Photographer: Ruinas de San Francisco
At the height of the nineteenth century Merengue was rejected in the Cibao region by the elites of the time. The rejection of this folk rhythm was not due to the music or even the lyrics but rather because of the audacity of couples dancing, embracing each other in a booth or at a dance hall. Its performance was a break from the collective dance halls of European heritage.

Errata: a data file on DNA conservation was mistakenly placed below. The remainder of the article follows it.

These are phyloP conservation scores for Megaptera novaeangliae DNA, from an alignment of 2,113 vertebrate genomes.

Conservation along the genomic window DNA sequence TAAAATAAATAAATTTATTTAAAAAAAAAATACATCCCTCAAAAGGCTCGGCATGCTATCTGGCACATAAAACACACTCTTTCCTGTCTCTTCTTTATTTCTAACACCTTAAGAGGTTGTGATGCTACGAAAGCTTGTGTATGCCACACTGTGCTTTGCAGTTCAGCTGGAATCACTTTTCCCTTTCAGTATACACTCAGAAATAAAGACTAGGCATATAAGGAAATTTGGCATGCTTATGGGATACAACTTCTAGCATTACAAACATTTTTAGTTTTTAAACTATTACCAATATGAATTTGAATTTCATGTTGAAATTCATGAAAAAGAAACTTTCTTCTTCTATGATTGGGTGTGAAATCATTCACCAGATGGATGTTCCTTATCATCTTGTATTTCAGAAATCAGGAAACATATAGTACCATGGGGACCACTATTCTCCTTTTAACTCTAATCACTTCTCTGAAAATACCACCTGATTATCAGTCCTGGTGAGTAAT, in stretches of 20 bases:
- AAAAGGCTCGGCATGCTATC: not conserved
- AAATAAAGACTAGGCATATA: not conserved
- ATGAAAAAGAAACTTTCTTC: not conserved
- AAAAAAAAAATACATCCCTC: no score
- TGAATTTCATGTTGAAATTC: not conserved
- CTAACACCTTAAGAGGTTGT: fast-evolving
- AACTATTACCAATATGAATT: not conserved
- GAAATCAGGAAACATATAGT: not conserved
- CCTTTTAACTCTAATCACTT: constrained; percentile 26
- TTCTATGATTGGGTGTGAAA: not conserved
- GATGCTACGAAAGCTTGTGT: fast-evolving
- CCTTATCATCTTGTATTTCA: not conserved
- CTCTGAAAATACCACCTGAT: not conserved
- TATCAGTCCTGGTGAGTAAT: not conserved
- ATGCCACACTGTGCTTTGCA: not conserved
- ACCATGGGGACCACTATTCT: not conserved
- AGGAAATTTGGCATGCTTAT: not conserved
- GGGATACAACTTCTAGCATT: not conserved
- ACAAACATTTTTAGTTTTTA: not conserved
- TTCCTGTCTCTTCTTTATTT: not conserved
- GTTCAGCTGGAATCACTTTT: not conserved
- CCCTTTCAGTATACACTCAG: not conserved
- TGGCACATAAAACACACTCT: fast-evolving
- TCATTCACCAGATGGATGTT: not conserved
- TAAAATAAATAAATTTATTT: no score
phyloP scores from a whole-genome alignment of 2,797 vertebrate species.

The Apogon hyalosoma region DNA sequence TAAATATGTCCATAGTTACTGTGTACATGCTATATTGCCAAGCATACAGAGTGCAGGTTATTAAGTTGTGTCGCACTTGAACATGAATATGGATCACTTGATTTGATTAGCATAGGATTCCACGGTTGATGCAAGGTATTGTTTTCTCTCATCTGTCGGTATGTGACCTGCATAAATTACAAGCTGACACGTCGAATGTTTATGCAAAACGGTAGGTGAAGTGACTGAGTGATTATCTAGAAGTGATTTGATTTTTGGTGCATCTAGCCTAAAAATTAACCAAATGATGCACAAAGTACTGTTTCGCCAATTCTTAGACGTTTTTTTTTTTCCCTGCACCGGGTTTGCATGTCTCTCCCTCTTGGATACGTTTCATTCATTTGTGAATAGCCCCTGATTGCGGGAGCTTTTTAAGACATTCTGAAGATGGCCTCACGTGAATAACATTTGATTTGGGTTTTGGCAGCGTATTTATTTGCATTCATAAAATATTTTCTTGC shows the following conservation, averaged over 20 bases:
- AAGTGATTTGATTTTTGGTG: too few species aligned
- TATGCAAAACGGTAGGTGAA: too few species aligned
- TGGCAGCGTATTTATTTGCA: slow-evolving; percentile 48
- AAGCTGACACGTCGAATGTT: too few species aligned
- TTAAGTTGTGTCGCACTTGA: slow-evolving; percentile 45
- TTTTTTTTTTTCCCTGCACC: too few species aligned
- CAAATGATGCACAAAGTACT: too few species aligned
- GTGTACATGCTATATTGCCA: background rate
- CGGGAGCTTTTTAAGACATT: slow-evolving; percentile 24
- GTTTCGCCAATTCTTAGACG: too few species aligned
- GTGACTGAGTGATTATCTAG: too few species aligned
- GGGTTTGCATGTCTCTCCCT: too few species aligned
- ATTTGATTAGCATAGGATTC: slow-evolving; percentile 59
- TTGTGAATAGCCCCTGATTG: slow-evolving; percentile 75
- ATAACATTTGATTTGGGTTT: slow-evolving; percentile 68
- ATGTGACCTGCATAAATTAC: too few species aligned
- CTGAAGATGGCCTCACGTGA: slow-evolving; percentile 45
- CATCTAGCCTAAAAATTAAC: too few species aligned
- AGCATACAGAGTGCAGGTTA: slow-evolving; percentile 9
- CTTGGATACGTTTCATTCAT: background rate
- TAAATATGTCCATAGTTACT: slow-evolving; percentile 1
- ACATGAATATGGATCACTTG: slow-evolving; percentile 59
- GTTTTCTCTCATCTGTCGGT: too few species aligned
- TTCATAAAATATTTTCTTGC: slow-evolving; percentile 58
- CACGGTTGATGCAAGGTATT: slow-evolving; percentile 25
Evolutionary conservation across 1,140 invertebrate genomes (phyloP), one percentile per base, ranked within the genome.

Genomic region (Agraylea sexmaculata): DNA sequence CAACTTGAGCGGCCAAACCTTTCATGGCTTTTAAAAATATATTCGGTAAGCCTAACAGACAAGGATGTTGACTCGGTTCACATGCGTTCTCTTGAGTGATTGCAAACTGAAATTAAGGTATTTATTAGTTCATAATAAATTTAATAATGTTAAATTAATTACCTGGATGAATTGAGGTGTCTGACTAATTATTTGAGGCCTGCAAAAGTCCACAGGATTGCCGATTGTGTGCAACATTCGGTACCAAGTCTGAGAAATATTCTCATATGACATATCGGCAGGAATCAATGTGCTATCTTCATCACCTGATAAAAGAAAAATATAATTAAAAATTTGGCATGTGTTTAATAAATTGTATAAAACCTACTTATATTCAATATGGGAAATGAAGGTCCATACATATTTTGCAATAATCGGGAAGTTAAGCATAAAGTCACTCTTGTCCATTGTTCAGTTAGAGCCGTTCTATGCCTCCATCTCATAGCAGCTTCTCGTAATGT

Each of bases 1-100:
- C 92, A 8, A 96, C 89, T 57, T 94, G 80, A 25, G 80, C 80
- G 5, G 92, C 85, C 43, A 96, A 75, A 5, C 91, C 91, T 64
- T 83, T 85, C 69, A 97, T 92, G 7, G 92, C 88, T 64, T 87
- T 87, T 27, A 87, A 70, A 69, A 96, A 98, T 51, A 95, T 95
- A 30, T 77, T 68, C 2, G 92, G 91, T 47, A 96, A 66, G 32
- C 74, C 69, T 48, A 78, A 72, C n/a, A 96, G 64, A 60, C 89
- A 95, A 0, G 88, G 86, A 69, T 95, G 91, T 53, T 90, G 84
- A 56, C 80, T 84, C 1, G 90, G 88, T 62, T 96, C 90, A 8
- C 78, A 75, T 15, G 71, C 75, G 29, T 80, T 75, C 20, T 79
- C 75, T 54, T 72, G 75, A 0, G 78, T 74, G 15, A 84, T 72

Photographer: Pedro Genaro Rodriguez
In the Dominican Republic some of the most popular dances nowadays are danced by couples, in an embrace. These forms of dancing, in the case of merengue, represent a heritage fusion of African, European and Indian rhythms, which still currently remain among Dominicans, promoting social integration and enabling those who dance it to bond and get to know each other better. From a young age Dominicans learn to dance as a couple and so for the rest of their lives.